"You were born to change the world, not just add to the noise."
Given that one of my favourite films of 2013 was Destin Daniel Cretton’s ‘Short Term 12’, a movie that featured a brilliant combination of emotions of both the sincere and honestly raw kind. It was a movie that never felt manipulative or contrived in what it was asking its audience to feel, coming across as a drama that was heavily rooted in realism. Cretton’s next feature, ‘The Glass Castle’ is everything his previous film knew better than to be.
Based on a memoir, four siblings must learn to take care of themselves as their responsibility-averse, free-spirit parents both inspire and inhibit them. When sober, the children's brilliant and charismatic father captured their imagination, teaching them physics, geology, and how to embrace life fearlessly. But when he drank, he was dishonest and destructive. Meanwhile, their mother abhorred the idea of domesticity and didn't want to take on the work of raising a family.
I should start by saying that there is nothing inherently incompetent about ‘The Glass Castle’, but at the same time there is nothing remotely memorable about it either. As I said at the start, ‘Short Term 12’ never felt like it was resorting to contrived melodrama or emotional manipulation but this movie does. It’s far from the worst sin a film can commit but it can certainly ruin the experience for someone who was hoping to watch something that felt like it respected their ability to emote naturally a bit more.
It’s amazing that I can feel that way about a movie starring Brie Larson, an actress whose ability to convey the rawest of emotional honesty makes any project with her name attached to it intriguing from the off. She is performance is sometimes compelling but never feels engaging enough to make up for the movies own shortcomings. The same goes for also of the cast in that they were certainly good but never quite disappeared into their performances, which is surprising given that it’s a cast that includes the likes of Woody Harrelson and Naomi Watts. That might be due to the weakness of the screenplay, which fails to make its characters feel involved in the story that they are a part of.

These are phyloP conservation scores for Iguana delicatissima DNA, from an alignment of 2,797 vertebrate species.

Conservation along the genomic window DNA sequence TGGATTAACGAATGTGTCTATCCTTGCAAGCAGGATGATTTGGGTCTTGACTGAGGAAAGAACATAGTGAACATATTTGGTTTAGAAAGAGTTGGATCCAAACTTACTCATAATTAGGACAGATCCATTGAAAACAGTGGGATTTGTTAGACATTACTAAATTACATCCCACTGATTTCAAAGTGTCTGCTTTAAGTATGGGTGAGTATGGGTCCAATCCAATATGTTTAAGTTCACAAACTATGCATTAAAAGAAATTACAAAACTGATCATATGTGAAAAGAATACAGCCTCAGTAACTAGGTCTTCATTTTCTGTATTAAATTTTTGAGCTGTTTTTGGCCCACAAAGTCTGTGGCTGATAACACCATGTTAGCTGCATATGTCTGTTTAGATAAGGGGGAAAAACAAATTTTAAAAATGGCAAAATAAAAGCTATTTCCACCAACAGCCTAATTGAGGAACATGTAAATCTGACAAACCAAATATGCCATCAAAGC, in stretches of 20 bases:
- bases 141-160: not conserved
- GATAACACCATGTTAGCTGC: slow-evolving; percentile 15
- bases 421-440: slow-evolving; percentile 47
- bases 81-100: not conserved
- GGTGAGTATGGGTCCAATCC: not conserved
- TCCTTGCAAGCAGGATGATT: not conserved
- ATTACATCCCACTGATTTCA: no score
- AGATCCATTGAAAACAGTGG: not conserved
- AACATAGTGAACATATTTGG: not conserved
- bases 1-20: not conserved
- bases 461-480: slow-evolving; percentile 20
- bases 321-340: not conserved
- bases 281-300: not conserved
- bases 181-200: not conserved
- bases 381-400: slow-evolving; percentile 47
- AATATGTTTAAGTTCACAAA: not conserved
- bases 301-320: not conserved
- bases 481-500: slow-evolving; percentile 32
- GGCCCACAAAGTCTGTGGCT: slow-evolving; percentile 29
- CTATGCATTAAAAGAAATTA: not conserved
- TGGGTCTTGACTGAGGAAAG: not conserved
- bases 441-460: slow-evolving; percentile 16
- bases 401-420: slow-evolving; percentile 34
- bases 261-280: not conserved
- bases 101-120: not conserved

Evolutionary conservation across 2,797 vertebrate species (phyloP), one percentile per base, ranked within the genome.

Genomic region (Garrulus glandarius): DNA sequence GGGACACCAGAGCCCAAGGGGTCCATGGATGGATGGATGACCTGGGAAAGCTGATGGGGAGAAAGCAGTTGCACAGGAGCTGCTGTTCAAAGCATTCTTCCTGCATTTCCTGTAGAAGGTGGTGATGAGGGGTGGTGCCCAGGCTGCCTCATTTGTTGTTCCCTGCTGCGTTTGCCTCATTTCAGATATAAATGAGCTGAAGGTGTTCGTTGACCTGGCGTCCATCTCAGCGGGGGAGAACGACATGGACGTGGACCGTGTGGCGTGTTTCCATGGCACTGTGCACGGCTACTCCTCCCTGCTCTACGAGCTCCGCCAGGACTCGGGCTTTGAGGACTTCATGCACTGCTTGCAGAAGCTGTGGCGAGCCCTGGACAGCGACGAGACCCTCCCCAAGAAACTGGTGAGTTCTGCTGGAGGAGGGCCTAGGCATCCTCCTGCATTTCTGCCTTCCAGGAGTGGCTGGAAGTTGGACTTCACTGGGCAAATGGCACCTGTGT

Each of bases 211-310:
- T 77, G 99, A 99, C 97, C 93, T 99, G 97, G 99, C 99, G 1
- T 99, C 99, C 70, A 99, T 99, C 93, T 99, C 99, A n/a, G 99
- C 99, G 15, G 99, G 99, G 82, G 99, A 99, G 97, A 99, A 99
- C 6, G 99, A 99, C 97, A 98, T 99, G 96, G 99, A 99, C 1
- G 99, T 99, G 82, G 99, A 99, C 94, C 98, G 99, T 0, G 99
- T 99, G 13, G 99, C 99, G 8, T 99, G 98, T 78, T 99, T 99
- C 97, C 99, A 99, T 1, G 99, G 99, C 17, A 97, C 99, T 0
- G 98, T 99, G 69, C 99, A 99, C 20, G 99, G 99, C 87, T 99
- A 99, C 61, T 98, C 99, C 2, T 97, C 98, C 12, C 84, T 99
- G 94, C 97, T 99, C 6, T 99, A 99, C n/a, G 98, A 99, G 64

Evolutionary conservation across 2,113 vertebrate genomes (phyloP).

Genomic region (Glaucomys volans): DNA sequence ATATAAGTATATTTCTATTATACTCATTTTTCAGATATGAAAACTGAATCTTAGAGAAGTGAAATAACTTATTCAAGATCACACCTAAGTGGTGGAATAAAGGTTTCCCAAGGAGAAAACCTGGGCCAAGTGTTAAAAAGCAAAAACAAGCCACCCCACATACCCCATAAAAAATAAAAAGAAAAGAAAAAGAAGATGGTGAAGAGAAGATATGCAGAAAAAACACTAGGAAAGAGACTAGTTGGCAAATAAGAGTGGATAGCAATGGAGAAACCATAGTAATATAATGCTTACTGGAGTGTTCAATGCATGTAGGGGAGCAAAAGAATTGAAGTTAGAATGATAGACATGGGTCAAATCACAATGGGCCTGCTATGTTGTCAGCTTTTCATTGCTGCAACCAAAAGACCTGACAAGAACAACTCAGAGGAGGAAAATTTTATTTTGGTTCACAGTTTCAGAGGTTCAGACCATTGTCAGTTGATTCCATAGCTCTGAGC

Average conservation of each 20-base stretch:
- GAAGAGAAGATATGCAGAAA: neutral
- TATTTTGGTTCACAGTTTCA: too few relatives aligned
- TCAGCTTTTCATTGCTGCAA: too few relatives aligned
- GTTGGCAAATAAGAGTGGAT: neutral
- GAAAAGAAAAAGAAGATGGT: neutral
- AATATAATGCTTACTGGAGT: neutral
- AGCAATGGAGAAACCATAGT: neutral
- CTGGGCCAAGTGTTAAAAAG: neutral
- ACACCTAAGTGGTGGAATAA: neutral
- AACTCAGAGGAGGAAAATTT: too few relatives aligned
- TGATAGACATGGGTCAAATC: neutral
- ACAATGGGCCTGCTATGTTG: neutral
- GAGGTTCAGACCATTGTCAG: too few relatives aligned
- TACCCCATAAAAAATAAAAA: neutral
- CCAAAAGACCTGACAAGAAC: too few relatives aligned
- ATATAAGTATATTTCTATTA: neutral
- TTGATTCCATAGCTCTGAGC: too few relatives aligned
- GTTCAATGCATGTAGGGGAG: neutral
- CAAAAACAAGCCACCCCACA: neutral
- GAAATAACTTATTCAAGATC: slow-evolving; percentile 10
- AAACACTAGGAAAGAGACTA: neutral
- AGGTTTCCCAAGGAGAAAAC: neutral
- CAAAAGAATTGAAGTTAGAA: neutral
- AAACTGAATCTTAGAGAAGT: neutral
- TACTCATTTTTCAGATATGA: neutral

The film is also very awkwardly paced and structured. Its flashbacks feel infinitely more interesting than the story taking place in present day (a feat that’s actually kind of impressive given how that’s the part of the movie that features Larson). The movie clearly wants to try and draw a meaningful connection between these two time frames and highlight how one is influencing another. But it resorts to doing so by using a distracting and emotionally hollow score, elements that simply ring false when and in conflict with the rest of the movie. It wants to present itself as an honest portrayal but doesn’t even let its audience reach a place of emotional release naturally.
The other unfortunate result of this is that the film gives the impression that it was too afraid to take an honest approach. It risks feeling like something that only half commits to its original vision and has decided to manipulate the audience into seeing the lighter side of the story in favour of the more brutal aspects. Tragedy seems to punctuate almost every aspect of this story, yet the film only seems content in letting the audience feel its presence half of the time. For the rest of the film it has to generate contrived resonance. It robs the story of so much potential complexity as well as never letting the actors explore of more meaningful side of the characters they are portraying.
Cretton’s approach to directing the movie also falls frustratingly flat. Whereas ‘Short Term 12’ utilised hand held cameras and a few stylistic touches that heightened the harsh realities of the story, ‘The Glass Castle’ never takes any steps to draw the audience further into this story on a directorial level. None of the images feel exceptionally compelling or provocative, none of the stylistic choices feel inspired. It’s an understated approach but the structure and nature of this story make it inherently subjective. Cretton’s approach makes it feel cold and distant, never creating a sense of intimacy or empathy.
In short, ‘The Glass Castle’ feels like any other traditional Hollywood drama. I don’t doubt that some audiences will be able to become invested within the drama of the film, but from my perspective it felt contrived and hollow. None of the emotional beats of the movie felt authentic and tonally confused. Rather than dig into the complexities of the story it presents a sanitised order of events that is bitterly disappointing from the likes of Larson and Cretton, whose authenticity has always been one of the strongest aspects of their work.
Despite being competently made, ‘The Glass Castle’ never reaches beyond its contrived melodrama to become anything more meaningful.